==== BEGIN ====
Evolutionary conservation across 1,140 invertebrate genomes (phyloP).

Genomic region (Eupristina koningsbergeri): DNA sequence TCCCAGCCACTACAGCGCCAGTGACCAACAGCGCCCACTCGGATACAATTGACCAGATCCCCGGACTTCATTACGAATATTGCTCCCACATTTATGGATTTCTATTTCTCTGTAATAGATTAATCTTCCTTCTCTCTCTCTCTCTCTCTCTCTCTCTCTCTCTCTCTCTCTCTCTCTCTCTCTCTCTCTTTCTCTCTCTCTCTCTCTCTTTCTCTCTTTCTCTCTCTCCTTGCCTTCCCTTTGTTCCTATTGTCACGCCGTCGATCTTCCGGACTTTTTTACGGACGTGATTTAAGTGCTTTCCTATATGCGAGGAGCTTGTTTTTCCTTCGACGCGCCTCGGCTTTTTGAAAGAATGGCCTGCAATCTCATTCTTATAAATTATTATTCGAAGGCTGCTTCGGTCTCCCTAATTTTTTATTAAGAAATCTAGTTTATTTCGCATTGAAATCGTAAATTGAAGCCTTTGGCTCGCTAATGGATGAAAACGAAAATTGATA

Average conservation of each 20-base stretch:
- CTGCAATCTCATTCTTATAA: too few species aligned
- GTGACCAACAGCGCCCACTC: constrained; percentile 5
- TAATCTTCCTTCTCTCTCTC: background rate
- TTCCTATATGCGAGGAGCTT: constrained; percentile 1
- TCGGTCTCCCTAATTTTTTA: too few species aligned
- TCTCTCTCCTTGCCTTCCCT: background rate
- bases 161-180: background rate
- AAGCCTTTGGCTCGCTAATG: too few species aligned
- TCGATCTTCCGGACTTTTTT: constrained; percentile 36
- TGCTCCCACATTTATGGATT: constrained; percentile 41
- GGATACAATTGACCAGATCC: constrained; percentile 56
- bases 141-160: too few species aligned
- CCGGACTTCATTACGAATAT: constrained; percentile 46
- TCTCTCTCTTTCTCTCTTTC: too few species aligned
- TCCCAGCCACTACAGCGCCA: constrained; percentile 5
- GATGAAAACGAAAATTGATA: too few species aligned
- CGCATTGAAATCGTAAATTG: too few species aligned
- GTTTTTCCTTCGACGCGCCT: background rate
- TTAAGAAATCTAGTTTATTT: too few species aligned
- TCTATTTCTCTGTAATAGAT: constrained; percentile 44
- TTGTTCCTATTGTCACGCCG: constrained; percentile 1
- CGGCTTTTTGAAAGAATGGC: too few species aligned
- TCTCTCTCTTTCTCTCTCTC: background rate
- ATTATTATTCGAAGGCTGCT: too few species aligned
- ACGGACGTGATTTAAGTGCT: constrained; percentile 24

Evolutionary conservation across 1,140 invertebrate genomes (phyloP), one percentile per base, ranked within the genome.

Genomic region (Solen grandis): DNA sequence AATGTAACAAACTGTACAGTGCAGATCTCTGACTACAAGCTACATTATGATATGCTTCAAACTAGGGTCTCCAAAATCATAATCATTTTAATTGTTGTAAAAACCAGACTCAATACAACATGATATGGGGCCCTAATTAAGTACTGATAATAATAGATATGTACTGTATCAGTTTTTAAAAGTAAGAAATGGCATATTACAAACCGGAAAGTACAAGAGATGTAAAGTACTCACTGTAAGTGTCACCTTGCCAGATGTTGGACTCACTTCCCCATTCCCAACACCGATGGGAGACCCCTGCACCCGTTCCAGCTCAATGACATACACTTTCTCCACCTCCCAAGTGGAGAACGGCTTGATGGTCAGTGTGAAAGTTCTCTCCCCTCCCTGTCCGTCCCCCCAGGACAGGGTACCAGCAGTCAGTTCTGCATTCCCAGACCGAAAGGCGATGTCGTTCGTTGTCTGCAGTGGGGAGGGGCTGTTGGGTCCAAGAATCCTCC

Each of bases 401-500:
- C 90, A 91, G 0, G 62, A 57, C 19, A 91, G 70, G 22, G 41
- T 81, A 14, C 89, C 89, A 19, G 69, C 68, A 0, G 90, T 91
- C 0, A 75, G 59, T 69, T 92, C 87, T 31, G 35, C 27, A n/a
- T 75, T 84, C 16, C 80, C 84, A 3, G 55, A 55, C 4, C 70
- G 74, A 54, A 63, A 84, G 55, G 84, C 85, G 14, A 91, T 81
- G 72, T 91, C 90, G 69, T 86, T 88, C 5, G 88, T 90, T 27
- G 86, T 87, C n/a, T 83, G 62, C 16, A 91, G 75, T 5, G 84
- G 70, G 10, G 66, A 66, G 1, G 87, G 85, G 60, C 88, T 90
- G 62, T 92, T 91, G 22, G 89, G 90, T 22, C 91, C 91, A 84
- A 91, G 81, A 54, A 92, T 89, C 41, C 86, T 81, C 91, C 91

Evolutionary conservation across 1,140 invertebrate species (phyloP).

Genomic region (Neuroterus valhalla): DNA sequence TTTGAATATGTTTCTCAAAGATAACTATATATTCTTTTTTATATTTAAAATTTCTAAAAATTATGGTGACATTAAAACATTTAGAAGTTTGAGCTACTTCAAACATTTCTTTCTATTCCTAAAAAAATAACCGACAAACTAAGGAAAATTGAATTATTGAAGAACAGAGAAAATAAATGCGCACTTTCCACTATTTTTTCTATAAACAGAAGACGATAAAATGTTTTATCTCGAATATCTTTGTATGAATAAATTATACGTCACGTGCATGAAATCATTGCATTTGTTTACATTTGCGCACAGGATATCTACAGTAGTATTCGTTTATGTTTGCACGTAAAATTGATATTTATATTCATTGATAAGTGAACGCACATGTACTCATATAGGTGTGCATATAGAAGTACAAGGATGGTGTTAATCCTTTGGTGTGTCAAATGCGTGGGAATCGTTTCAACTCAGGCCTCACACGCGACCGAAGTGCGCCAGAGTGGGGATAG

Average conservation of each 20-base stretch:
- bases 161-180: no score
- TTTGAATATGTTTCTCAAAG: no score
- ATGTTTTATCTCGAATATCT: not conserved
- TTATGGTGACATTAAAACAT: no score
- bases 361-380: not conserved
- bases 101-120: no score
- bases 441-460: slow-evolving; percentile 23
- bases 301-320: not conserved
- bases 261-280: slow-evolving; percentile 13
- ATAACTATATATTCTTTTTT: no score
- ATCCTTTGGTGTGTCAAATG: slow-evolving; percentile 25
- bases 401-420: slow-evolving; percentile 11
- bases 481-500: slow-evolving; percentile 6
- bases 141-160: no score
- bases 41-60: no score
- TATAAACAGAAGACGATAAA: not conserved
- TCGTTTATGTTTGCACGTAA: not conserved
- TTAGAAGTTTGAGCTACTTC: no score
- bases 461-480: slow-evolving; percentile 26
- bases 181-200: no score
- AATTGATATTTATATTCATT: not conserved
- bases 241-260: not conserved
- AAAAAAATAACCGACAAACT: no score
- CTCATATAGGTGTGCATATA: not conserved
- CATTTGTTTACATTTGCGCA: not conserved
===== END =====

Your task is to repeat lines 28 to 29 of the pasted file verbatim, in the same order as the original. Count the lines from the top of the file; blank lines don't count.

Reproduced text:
- ACGGACGTGATTTAAGTGCT: constrained; percentile 24

Evolutionary conservation across 1,140 invertebrate genomes (phyloP), one percentile per base, ranked within the genome.